Barnier accused of risking EU lives in 'petty' standoff over coronavirus medicines row

His refusal to accept David Frost’s proposal could mean any coronavirus vaccine which is ready to go risks being delayed by up to four months. The EU’s chief Brexit negotiator slapped down the UK’s proposal which would have prevented the need for medicines, medical devices and a potential UK-produced vaccine to be tested twice in Britain and in the bloc.

Mr Barnier’s dismissal comes as trade negotiations with the UK are set to continue in Brussels next week following last week’s round in London.

His decision could mean companies are hit with huge costs due to the need to retest items that have already been given the all-clear.

The potential cost for firms is estimated to be in the region of hundreds of millions of pounds each year.

While medicines could take up to six weeks to be tested, vaccine testing is much more complicated and could bring about a delay of up to four months.

A UK Government official told The Telegraph: “The UK’s proposals on medicines and medical devices would provide significant benefits to patients, industry and regulators in the EU and UK, including by avoiding any new delays to access to medicines.

“We hope that the EU will engage with the proposal so that we can deliver these mutual benefits, which are particularly important in the current public health context.”

Sources in Brussels claimed that “onshoring” testing to the EU would put lives in the 27 member states at risk.

With less than six months to go until the end of the Brexit transition period, the sources claimed that most labs had readied themselves for the changes and had already transferred their credentials to EU jurisdictions.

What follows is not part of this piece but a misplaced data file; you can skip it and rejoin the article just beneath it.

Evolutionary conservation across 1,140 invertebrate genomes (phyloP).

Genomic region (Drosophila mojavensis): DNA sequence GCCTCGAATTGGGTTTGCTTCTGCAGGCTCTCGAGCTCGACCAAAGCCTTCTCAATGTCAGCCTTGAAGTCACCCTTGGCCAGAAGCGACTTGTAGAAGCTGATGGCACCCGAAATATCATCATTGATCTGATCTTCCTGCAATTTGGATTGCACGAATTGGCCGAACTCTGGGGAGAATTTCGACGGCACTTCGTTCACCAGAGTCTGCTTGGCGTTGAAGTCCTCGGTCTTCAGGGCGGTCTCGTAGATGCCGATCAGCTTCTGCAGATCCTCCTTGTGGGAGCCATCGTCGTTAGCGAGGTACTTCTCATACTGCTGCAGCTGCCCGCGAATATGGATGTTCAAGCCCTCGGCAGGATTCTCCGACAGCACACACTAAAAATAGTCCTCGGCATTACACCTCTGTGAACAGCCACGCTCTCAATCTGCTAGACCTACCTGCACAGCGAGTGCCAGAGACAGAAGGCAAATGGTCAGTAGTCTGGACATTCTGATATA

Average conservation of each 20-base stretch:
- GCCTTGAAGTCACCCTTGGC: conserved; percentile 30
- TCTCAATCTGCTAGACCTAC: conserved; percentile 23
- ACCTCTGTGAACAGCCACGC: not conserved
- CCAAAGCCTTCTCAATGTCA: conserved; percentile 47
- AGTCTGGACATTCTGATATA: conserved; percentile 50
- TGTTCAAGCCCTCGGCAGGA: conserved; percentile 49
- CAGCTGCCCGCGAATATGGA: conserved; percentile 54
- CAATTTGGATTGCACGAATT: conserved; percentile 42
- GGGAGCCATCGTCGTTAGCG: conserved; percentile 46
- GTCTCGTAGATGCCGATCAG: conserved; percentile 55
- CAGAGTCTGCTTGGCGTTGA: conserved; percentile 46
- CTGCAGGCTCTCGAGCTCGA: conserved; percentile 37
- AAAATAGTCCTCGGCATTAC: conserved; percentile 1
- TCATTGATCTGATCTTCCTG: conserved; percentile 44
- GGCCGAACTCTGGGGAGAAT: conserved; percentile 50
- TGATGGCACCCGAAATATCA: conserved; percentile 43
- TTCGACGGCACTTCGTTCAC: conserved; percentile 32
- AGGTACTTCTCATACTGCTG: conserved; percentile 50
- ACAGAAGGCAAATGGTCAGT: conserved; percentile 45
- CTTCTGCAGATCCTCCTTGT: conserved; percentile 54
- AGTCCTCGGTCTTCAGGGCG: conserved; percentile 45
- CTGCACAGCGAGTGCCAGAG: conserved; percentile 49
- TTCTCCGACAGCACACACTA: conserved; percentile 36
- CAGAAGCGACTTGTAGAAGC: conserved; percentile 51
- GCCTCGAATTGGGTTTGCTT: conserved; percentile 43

READ MORE: Brexit delay: SNP demands Boris agree to EU’s six month extension

“Gravy train must be preserved and be fully stacked at all times.”

A second tweeted: “EU’s irrational protectionism is putting the lives of its own citizens at risk – surely member states won’t stand for this?

“The idea that British standards are not safe… they haven’t diverged.”

And a third said despite Mr Barnier’s slapdown, the finger of blame is routinely pointed at Brexiteers.

They said: “But, of course, it’s us Brexiteers who are the petty ideologues.”

On Sunday the Government announced a package worth over £700 million for the UK-EU border.

The money is to be spent on building new infrastructure, hiring staff and developing technology to ensure Britain’s border systems are fully operational when the UK leaves the EU at the end of the year.

Cabinet Office Minister Michael Gove said the major investment would ensure traders and the border industry are able to “manage the changes and seize the opportunities” when the transition period ends in December.

The £705 million package includes £235 million for staffing and IT systems, and £470 million for port and inland infrastructure to ensure compliance with new customs procedures and controls.

New border infrastructure will be built inland where there is no space at ports, while ports will get one-off financial support to ensure the right infrastructure is in place.



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